Biotron’s (ASX: BIT) lead candidate HIV-1 drug BIT225 has been shown to boost the body’s immune response to HIV by inhibiting viral protein Vpu, while also having an anti-viral effect.
The company is presenting new data on BIT225’s positive impact on the body’s immune response against HIV this week at the 23rd International AIDS Conference.
Biotron’s previously reported phase 2 clinical trial using BIT225 had demonstrated both safety and tolerability.
Viral suppression was also seen in those treated with standard anti-HIV drugs alone and combined with BIT225.
Biotron added the patients treated with BIT225 also showed “statistically significant changes” in key immune cell populations.
“The latest results provide key information on how BIT225 directly modifies immune responses to HIV-1 infection,” Biotron managing director Dr Michelle Miller explained.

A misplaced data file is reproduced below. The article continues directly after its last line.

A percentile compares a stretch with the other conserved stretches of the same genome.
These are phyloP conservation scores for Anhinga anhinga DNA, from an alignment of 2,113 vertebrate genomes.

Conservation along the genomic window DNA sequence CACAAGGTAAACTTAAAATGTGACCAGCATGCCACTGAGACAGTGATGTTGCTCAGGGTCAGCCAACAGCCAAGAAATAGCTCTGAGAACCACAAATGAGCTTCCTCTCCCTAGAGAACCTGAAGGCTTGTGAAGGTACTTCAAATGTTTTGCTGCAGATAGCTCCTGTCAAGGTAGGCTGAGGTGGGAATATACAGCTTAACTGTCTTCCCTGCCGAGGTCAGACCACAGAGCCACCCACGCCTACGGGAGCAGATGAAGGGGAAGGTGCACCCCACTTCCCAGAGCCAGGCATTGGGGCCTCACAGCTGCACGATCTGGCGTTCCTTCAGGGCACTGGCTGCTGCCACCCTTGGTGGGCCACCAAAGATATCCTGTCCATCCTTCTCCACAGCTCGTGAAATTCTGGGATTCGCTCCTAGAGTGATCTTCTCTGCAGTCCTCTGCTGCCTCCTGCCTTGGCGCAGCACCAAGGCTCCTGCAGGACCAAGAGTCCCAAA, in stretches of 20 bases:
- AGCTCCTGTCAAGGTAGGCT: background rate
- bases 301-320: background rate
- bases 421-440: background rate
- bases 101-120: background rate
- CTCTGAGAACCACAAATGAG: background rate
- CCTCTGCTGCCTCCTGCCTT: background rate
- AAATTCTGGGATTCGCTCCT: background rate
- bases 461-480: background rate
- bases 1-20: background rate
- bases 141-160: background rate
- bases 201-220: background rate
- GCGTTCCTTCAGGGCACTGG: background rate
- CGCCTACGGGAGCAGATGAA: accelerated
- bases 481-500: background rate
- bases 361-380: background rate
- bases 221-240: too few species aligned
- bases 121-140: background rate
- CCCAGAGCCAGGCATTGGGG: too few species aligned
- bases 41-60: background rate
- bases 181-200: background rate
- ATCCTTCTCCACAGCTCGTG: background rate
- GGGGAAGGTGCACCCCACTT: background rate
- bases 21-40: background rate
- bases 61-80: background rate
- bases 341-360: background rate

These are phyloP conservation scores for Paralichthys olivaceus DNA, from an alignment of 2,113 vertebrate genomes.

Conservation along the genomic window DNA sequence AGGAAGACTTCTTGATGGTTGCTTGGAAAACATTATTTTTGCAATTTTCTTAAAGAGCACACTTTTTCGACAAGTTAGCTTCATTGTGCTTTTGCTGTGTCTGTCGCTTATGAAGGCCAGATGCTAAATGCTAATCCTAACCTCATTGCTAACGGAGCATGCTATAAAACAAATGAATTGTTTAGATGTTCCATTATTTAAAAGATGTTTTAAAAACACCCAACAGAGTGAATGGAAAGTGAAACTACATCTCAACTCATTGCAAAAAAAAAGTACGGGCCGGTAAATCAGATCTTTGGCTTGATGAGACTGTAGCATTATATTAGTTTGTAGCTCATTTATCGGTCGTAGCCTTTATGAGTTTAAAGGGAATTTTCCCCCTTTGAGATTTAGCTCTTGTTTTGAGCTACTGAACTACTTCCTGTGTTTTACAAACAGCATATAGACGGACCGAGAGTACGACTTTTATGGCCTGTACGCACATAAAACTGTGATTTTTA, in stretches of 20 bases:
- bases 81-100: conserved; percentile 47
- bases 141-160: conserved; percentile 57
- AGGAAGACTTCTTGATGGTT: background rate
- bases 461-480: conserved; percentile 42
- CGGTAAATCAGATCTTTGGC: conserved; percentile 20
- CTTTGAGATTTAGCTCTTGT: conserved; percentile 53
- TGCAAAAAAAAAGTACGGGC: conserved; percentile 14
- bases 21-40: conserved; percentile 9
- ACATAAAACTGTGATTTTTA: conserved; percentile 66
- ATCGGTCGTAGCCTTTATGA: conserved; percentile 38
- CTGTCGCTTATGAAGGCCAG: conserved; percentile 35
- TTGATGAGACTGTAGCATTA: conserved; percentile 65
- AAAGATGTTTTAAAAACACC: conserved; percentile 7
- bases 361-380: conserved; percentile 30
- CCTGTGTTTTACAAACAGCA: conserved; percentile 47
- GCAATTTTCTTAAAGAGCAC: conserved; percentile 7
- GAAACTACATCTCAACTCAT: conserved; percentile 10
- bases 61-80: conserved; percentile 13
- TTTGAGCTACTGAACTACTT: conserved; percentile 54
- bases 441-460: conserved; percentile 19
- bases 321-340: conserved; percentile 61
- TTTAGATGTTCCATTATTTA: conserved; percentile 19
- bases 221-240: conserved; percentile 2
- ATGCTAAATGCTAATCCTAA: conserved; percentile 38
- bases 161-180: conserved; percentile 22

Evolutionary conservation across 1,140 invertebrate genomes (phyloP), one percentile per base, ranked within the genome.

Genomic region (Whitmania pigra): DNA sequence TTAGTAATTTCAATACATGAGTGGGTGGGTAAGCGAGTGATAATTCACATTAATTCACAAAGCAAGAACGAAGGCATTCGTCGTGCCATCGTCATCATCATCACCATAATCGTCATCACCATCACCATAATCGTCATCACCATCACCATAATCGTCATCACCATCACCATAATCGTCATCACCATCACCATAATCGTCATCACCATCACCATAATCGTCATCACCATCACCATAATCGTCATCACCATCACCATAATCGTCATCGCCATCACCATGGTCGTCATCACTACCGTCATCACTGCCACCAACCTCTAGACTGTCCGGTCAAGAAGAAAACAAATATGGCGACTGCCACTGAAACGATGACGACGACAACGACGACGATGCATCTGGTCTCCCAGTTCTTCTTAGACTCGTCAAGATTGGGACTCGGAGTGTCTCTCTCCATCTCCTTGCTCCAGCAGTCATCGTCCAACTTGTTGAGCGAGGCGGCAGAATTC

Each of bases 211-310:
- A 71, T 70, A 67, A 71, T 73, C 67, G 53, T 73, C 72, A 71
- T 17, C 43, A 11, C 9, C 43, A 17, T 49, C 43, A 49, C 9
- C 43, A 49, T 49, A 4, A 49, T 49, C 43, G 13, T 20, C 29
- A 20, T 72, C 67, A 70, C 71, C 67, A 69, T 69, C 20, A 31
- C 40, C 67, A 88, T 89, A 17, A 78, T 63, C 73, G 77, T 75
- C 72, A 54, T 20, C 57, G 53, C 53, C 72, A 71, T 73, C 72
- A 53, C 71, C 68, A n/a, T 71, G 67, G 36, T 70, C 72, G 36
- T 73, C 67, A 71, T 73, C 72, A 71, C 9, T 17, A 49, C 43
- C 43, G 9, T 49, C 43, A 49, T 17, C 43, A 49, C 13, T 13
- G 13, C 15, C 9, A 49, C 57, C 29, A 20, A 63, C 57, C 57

“It helps explain the immune changes that we saw in the phase 2 clinical trial and gives us even more confidence in our product,” Dr Miller added.
BIT225 boosts immune response
According to Biotron, during HIV-1 infection specific cell markers that normally tell the immune system to attack the virus are downregulated.
The downregulation allows the virus to evade the immune response and persist.
New data on BIT225, shows the drug restores these cell markers to normal and helps boost T cells in moving around the body and restoring immune function.
Biotron noted the Vpu protein of HIV-1 is largely responsible for the downregulation of cell surface markets that impact immune responses.
BIT225 works by inhibiting Vpu – facilitating the immune system in recognising the virus, which then triggers the defence processes including clearing the virus. This is in addition to BIT225’s anti-viral effect.
Biotron claims the latest results support further clinical study into the anti-viral and immunological benefits of BIT225 therapy in combination with current anti-HIV drugs.
“BIT225 treatment may be a valuable addition to future anti-retroviral treatment, and in consideration of eradication strategies,” Biotron stated.